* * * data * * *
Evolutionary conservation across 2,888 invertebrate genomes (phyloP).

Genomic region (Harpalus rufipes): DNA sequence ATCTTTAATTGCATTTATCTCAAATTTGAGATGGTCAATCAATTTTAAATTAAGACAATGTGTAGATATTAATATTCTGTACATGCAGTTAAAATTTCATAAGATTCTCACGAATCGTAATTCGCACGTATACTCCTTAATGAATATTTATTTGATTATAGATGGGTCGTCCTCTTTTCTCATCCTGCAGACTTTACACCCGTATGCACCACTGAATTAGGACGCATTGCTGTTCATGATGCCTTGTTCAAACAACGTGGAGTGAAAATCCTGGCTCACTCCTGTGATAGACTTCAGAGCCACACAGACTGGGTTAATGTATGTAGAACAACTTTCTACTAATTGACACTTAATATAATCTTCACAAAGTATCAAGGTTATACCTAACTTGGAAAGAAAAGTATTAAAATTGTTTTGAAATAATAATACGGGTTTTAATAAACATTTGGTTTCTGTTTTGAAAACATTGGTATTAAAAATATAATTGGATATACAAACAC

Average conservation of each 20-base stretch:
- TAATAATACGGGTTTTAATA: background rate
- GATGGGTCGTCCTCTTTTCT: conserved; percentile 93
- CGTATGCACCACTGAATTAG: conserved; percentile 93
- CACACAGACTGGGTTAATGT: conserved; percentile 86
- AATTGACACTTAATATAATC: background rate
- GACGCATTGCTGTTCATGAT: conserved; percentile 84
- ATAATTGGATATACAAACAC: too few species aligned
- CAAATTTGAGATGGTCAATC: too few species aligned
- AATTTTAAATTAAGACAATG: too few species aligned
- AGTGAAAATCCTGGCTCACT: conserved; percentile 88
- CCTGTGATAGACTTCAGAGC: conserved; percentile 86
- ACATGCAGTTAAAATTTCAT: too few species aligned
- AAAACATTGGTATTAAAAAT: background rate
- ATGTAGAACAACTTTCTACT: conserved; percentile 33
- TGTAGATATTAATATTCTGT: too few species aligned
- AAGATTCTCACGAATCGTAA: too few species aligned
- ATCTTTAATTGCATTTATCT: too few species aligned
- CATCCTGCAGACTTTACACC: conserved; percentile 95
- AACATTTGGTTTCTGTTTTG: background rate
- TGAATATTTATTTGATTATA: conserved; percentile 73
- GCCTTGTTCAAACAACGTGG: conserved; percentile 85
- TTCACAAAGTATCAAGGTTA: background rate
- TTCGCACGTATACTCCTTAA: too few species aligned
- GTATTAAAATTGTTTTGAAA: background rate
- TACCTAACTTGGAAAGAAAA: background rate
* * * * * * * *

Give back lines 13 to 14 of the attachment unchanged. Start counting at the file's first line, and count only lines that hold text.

- AGTGAAAATCCTGGCTCACT: conserved; percentile 88
- CCTGTGATAGACTTCAGAGC: conserved; percentile 86